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Fermi/LAT detection of strong activity on short timescales of the blazar AO 0235+164

ATel #1784; Luigi Foschini (INAF/IASF-Bologna), Francesco Longo (INFN Trieste), Giulia Iafrate (INAF/OA Trieste) on behalf of the Fermi Large Area Telescope Collaboration
on 15 Oct 2008; 22:16 UT
Credential Certification: Luigi Foschini (foschini@bo.iasf.cnr.it)

Subjects: Gamma Ray, >GeV, AGN, Quasar

Referred to by ATel #: 1785, 1849, 7975, 8802

The Large Area Telescope (LAT), one of two instruments on the Fermi Gamma-ray Space Telescope (formerly GLAST) (launched June 11, 2008) has detected a strong and short increase of gamma-rays from a sky position consistent with the blazar AO 0235+164 (RA = 39.66 deg; Dec = +16.62 deg; z=0.94). The flare occurred on Oct. 14, 2008 and the preliminary flux measurement was (5+/-2)E-6 ph/cm^2/s with 30% systematic uncertainty in a 6 hour period (12-18 UTC), which significantly exceeds the the public announcement flux threshold of 2E-6 ph/cm^2/s (E>100 MeV). The source was already active at the end of September (Corbel and Reyes, ATEL # 1744).

This source is one of the "LAT Monitored Sources" (http://fermi.gsfc.nasa.gov/ssc/data/policy/LAT_Monitored_Sources.html) and consequently, a preliminary estimate of the gamma-ray flux observed by Fermi LAT will be publicly available (http://fermi.gsfc.nasa.gov/ssc/data/access/) after the next weekly data delivery to the Fermi Science Support Center. Please note that these data are produced for daily and weekly integrations, so will not show the high flux reported here from a 6 hour integration.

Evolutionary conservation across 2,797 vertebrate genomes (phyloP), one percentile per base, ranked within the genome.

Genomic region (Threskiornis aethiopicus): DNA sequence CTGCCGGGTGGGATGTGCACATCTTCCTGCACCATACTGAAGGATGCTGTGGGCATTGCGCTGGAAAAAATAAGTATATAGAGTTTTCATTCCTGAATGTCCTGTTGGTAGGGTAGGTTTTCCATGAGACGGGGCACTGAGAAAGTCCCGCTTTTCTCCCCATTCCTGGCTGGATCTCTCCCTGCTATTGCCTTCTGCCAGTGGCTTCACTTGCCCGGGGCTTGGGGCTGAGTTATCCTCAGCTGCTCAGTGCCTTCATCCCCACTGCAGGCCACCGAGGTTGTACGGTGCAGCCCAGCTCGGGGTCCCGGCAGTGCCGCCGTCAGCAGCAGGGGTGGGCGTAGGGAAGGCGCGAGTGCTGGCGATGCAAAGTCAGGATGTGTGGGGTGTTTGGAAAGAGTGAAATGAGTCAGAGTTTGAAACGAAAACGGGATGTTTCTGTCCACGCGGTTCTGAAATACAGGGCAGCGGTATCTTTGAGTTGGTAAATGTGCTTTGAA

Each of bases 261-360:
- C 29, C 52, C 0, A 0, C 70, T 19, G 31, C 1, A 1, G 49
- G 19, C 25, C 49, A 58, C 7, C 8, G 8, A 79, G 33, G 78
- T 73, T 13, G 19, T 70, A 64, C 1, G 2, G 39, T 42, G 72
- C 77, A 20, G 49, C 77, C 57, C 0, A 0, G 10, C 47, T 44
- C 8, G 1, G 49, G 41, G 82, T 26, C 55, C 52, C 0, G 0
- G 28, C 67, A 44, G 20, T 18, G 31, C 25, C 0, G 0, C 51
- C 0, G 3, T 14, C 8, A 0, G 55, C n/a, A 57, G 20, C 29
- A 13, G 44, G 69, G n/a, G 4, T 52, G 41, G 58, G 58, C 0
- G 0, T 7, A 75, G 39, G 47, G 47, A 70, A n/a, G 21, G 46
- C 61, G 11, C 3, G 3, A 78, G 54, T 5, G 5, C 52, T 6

Because Fermi operates in an all-sky scanning mode, regular gamma-ray monitoring of this source will continue. In consideration of the ongoing activity of this source we strongly encourage multiwavelength observations. The Fermi LAT contact person for this source is Luis C. Reyes (lreyes@kicp.uchicago.edu).

The Fermi LAT is a pair conversion telescope designed to cover the energy band from 20 MeV to greater than 300 GeV. It is the product of an international collaboration between NASA and DOE in the U.S. and many scientific institutions across France, Italy, Japan and Sweden.